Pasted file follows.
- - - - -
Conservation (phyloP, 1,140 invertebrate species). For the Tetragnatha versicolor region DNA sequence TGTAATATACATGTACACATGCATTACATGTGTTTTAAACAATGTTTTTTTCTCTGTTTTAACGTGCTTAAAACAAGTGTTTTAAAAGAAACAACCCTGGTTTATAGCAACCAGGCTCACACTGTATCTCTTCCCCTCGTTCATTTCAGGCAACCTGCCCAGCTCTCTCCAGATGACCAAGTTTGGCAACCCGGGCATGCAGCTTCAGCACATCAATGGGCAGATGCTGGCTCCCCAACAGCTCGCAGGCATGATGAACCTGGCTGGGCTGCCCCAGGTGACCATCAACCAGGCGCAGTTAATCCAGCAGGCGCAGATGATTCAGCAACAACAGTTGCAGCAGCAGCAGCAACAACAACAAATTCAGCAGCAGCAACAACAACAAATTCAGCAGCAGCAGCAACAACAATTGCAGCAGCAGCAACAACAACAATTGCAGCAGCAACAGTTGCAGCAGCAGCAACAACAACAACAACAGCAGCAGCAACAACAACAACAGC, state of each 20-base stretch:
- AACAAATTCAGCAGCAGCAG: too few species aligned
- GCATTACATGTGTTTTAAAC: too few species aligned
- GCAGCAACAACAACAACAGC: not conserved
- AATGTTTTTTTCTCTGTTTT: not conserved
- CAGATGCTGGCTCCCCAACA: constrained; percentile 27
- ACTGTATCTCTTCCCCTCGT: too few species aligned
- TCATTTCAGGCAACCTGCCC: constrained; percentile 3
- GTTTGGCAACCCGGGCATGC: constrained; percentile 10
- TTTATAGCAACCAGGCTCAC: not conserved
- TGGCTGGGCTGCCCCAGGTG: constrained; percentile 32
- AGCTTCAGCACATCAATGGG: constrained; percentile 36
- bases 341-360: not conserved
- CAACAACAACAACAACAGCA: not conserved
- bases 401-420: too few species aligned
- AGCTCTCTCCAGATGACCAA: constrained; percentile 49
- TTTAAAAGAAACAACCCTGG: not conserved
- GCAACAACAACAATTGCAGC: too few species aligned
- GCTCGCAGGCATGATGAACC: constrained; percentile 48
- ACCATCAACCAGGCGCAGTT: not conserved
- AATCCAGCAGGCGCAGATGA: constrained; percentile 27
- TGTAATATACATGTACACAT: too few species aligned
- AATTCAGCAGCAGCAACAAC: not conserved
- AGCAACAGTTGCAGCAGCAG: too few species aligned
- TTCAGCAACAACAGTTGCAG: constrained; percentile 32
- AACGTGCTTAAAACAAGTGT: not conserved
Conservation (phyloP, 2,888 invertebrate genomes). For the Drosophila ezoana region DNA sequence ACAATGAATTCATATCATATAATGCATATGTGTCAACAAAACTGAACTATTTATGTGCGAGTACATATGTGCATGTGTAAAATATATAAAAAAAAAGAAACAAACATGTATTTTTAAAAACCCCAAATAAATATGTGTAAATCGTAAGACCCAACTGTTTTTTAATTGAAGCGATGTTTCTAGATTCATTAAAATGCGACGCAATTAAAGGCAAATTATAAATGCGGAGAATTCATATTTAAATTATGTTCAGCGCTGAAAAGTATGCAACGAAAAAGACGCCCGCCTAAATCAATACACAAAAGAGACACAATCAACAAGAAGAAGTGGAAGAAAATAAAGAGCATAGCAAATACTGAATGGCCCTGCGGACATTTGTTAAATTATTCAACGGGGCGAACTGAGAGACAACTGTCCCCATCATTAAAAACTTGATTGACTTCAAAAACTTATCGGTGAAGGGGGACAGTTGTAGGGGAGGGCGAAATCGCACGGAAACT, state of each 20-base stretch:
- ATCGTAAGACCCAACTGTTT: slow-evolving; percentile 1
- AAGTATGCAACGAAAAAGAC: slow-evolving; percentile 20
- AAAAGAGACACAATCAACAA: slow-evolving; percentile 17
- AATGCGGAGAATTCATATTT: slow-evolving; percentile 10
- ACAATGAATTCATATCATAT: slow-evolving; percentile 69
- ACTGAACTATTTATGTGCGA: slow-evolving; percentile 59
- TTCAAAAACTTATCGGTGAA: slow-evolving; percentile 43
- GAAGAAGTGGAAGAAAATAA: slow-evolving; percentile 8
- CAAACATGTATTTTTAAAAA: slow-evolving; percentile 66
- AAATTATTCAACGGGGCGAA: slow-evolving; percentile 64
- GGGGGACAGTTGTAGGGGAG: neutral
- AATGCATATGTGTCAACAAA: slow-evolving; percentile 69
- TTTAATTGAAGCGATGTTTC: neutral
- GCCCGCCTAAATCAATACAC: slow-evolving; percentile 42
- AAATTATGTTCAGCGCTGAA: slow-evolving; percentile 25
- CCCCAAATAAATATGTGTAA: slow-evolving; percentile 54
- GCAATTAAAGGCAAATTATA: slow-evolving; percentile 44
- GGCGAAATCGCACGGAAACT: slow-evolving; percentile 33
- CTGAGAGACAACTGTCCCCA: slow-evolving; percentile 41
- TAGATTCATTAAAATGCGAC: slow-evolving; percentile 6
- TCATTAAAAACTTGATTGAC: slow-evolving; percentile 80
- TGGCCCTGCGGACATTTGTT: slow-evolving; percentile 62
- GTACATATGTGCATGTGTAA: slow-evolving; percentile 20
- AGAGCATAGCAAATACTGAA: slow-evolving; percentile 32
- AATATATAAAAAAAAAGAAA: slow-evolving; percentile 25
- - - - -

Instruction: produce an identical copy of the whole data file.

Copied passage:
Conservation (phyloP, 1,140 invertebrate species). For the Tetragnatha versicolor region DNA sequence TGTAATATACATGTACACATGCATTACATGTGTTTTAAACAATGTTTTTTTCTCTGTTTTAACGTGCTTAAAACAAGTGTTTTAAAAGAAACAACCCTGGTTTATAGCAACCAGGCTCACACTGTATCTCTTCCCCTCGTTCATTTCAGGCAACCTGCCCAGCTCTCTCCAGATGACCAAGTTTGGCAACCCGGGCATGCAGCTTCAGCACATCAATGGGCAGATGCTGGCTCCCCAACAGCTCGCAGGCATGATGAACCTGGCTGGGCTGCCCCAGGTGACCATCAACCAGGCGCAGTTAATCCAGCAGGCGCAGATGATTCAGCAACAACAGTTGCAGCAGCAGCAGCAACAACAACAAATTCAGCAGCAGCAACAACAACAAATTCAGCAGCAGCAGCAACAACAATTGCAGCAGCAGCAACAACAACAATTGCAGCAGCAACAGTTGCAGCAGCAGCAACAACAACAACAACAGCAGCAGCAACAACAACAACAGC, state of each 20-base stretch:
- AACAAATTCAGCAGCAGCAG: too few species aligned
- GCATTACATGTGTTTTAAAC: too few species aligned
- GCAGCAACAACAACAACAGC: not conserved
- AATGTTTTTTTCTCTGTTTT: not conserved
- CAGATGCTGGCTCCCCAACA: constrained; percentile 27
- ACTGTATCTCTTCCCCTCGT: too few species aligned
- TCATTTCAGGCAACCTGCCC: constrained; percentile 3
- GTTTGGCAACCCGGGCATGC: constrained; percentile 10
- TTTATAGCAACCAGGCTCAC: not conserved
- TGGCTGGGCTGCCCCAGGTG: constrained; percentile 32
- AGCTTCAGCACATCAATGGG: constrained; percentile 36
- bases 341-360: not conserved
- CAACAACAACAACAACAGCA: not conserved
- bases 401-420: too few species aligned
- AGCTCTCTCCAGATGACCAA: constrained; percentile 49
- TTTAAAAGAAACAACCCTGG: not conserved
- GCAACAACAACAATTGCAGC: too few species aligned
- GCTCGCAGGCATGATGAACC: constrained; percentile 48
- ACCATCAACCAGGCGCAGTT: not conserved
- AATCCAGCAGGCGCAGATGA: constrained; percentile 27
- TGTAATATACATGTACACAT: too few species aligned
- AATTCAGCAGCAGCAACAAC: not conserved
- AGCAACAGTTGCAGCAGCAG: too few species aligned
- TTCAGCAACAACAGTTGCAG: constrained; percentile 32
- AACGTGCTTAAAACAAGTGT: not conserved
Conservation (phyloP, 2,888 invertebrate genomes). For the Drosophila ezoana region DNA sequence ACAATGAATTCATATCATATAATGCATATGTGTCAACAAAACTGAACTATTTATGTGCGAGTACATATGTGCATGTGTAAAATATATAAAAAAAAAGAAACAAACATGTATTTTTAAAAACCCCAAATAAATATGTGTAAATCGTAAGACCCAACTGTTTTTTAATTGAAGCGATGTTTCTAGATTCATTAAAATGCGACGCAATTAAAGGCAAATTATAAATGCGGAGAATTCATATTTAAATTATGTTCAGCGCTGAAAAGTATGCAACGAAAAAGACGCCCGCCTAAATCAATACACAAAAGAGACACAATCAACAAGAAGAAGTGGAAGAAAATAAAGAGCATAGCAAATACTGAATGGCCCTGCGGACATTTGTTAAATTATTCAACGGGGCGAACTGAGAGACAACTGTCCCCATCATTAAAAACTTGATTGACTTCAAAAACTTATCGGTGAAGGGGGACAGTTGTAGGGGAGGGCGAAATCGCACGGAAACT, state of each 20-base stretch:
- ATCGTAAGACCCAACTGTTT: slow-evolving; percentile 1
- AAGTATGCAACGAAAAAGAC: slow-evolving; percentile 20
- AAAAGAGACACAATCAACAA: slow-evolving; percentile 17
- AATGCGGAGAATTCATATTT: slow-evolving; percentile 10
- ACAATGAATTCATATCATAT: slow-evolving; percentile 69
- ACTGAACTATTTATGTGCGA: slow-evolving; percentile 59
- TTCAAAAACTTATCGGTGAA: slow-evolving; percentile 43
- GAAGAAGTGGAAGAAAATAA: slow-evolving; percentile 8
- CAAACATGTATTTTTAAAAA: slow-evolving; percentile 66
- AAATTATTCAACGGGGCGAA: slow-evolving; percentile 64
- GGGGGACAGTTGTAGGGGAG: neutral
- AATGCATATGTGTCAACAAA: slow-evolving; percentile 69
- TTTAATTGAAGCGATGTTTC: neutral
- GCCCGCCTAAATCAATACAC: slow-evolving; percentile 42
- AAATTATGTTCAGCGCTGAA: slow-evolving; percentile 25
- CCCCAAATAAATATGTGTAA: slow-evolving; percentile 54
- GCAATTAAAGGCAAATTATA: slow-evolving; percentile 44
- GGCGAAATCGCACGGAAACT: slow-evolving; percentile 33
- CTGAGAGACAACTGTCCCCA: slow-evolving; percentile 41
- TAGATTCATTAAAATGCGAC: slow-evolving; percentile 6
- TCATTAAAAACTTGATTGAC: slow-evolving; percentile 80
- TGGCCCTGCGGACATTTGTT: slow-evolving; percentile 62
- GTACATATGTGCATGTGTAA: slow-evolving; percentile 20
- AGAGCATAGCAAATACTGAA: slow-evolving; percentile 32
- AATATATAAAAAAAAAGAAA: slow-evolving; percentile 25